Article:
August 18, 2009

Indians join military for paycheck?

11.0 Warrior of words

By Gyasi Ross[E]ven now, there’s still a lot of Skins in military service; thousands carrying on that tradition set by our valiant ancestors. I know for a fact there’s still a whole bunch of Skins in the military--many of them are the cousins that I refuse to hunt with! Just like our ancestors, they still take the job of being in the military very seriously and are incredible at their jobs.

Still, I wonder if the Skin representation in the military is “across the board” like it was at one time. I wonder if all nations--from all over Indian country--still have that “warrior spirit?” Whether--as with our ancestors--it is still a matter manhood, pride and dignity for Skins of all tribes and nations?

What I mean is many of my friends and relations who are veterans--these modern day warriors--come from places where there are very few economic and professional opportunities. Yes, these guys are hard-working, industrious and diligent. Still, the truth is that their talents would not have been fully developed if they spent their “warrior years” on economically depressed reservations. For many of them, in their search for opportunity, they decided to join the military as a “way out.” They honestly had to leave. And it’s a win-win for them because, in the military, they 1) get a chance to be the warriors that they were born to be, and 2) they have a regular paycheck.

Makes perfect sense to me.

I do not, however, know many active-duty (or recently discharged) Skins that come from tribes where there is substantial economic development or wealth as a tribe. I’m sure there are some; I just don’t know of many. Further, although I am positive there are some examples, I don’t know of a whole lot of Skins who receive a healthy per capita payment who volunteered to go to Iraq or Afghanistan. Not that I blame them. Heck, I don’t even get a per capita and I didn’t volunteer. So I feel you bro!

Still, it makes me rethink the notion that all Skins have the “warrior spirit” equally. It seems like if that was the case, Skins from the wealthy tribes would be compelled to join the military just like Skins from a lot of the large land-based (i.e. “poor”) tribes.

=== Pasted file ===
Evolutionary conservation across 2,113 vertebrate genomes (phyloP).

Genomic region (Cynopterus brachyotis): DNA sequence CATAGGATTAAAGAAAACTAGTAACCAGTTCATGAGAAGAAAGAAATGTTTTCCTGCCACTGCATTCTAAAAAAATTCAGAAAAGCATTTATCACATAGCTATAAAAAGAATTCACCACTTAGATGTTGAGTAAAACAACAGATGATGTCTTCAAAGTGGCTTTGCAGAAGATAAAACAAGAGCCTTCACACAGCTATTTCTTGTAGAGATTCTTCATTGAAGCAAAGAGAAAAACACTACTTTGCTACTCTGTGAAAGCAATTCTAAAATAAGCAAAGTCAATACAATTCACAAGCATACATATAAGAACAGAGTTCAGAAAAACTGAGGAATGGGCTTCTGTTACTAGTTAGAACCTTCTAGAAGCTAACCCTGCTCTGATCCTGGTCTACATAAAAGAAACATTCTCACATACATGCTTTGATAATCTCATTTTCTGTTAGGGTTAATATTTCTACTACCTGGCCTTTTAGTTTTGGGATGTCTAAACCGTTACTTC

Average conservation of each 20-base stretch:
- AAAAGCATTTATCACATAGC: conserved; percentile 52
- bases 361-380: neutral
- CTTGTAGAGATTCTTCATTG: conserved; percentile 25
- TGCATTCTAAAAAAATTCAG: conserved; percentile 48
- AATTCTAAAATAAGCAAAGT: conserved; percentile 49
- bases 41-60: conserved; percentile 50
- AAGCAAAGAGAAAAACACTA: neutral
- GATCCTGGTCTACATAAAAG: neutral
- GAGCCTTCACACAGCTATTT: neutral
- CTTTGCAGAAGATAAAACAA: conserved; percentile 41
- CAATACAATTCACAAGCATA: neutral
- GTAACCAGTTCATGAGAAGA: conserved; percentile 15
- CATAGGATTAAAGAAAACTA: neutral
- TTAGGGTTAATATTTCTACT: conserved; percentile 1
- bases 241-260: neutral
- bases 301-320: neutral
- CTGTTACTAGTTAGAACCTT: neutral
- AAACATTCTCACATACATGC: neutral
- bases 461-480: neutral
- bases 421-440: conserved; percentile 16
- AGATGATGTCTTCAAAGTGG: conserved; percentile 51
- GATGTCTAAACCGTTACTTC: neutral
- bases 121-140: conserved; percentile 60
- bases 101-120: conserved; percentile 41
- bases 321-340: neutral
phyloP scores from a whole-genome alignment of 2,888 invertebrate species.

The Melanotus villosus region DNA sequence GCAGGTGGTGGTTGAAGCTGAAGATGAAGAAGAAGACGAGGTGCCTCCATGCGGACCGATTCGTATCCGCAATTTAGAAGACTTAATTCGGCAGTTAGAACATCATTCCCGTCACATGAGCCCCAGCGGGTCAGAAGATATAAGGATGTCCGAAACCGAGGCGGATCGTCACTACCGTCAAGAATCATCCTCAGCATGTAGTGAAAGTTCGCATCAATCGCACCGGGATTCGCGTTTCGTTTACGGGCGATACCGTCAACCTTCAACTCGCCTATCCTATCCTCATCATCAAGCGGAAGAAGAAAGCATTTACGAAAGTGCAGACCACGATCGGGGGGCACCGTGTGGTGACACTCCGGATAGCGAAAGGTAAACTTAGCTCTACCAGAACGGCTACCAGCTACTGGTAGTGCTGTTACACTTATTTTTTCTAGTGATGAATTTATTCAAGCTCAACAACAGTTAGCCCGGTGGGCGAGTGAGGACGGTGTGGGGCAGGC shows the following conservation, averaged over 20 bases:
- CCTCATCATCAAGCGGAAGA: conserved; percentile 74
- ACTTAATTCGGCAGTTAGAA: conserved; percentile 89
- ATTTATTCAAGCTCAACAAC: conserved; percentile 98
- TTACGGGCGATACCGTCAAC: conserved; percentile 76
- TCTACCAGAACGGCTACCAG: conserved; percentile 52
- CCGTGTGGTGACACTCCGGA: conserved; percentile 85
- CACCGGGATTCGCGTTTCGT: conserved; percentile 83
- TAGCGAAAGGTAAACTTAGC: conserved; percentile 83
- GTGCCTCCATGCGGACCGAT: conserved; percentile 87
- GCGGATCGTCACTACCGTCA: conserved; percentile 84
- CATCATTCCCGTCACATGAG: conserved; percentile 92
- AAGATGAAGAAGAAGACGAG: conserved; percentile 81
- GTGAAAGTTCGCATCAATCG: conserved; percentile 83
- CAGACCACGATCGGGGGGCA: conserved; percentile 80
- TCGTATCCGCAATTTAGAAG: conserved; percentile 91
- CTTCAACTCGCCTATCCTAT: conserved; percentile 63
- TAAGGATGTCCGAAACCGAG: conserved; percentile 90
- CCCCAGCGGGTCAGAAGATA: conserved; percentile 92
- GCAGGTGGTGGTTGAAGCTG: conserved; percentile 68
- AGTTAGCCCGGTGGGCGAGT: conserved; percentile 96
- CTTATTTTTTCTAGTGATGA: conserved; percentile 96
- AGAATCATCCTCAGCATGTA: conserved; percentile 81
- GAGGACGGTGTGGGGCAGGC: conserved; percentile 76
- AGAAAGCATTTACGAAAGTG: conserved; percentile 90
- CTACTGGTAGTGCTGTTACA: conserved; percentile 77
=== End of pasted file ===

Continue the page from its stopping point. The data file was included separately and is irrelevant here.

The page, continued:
So I wonder: does “warrior spirit” mean “lack of economics and opportunity” nowadays? If all Skins had the same warrior spirit would all tribes be represented equally in the military?
Comment:  Ross makes a good point, I think. As I've said before, Americans are too quick to lionize warriors of all types, including Indian warriors. Today we'd vilify someone like Lincoln, who deplored the idea war, as a weakling and appeaser.

For more on the subject, see Billy Mills Defines "Warrior" and Sitting Bull Defines "Warrior."


Raidineh said...

In our post colonize era, I think of one motivations for enlisting is for economic and career opportunity. But some families have a generational tradition of service also. Being in such a extended family I have that tradition but found that not my calling. I think that warrior spirit also transcends to service to the people and the land. Ultimately this is the goal of being a warrior. Thus many feel modern warriors exist and sacrifice themselves in such a way. They exist in many public services, rights protection and efforts. All of which sometimes start or parallel personal interest in economic and career opportunity. But having something that drives you like the warrior spirit makes it much more special than just personal wealth.

dmarks said...

I've attended some tribal events and have noted right off how they make a big deal of honoring their military veterans. Something I feel is quite appropriate, and the rest of society should do a much better job of.

I never connected this to any sort of remnant of a Native American savage/warrior ethic, but guessed it had more to do with a tighter-knit community doing a better job of honoring its elders and community members who made sacrifices.

Rob said...

As you know if you've read this blog, Raidineh, I'm all for serving one's people. But as Sitting Bull and Billy Mills indicated, being a warrior is more than just confronting one's enemies with lethal weapons. We can and should fight for what we believe in, but with words and ideas rather than fists and guns.

Yes, DMarks, tribes often honor the Creator and military veterans at their gatherings. I'm not into either of these, but I respect the Indians' beliefs. They should honor whomever they wish to honor, of course.

But if I were playing devil's advocate, I'd ask, "What about the elders who are doctors, lawyers, or teachers?" The last time a veteran actually saved American lives was arguably in WW II. Many Native doctors, lawyers, and teachers could plausibly argue that they've saved or improved more lives than any Native soldier.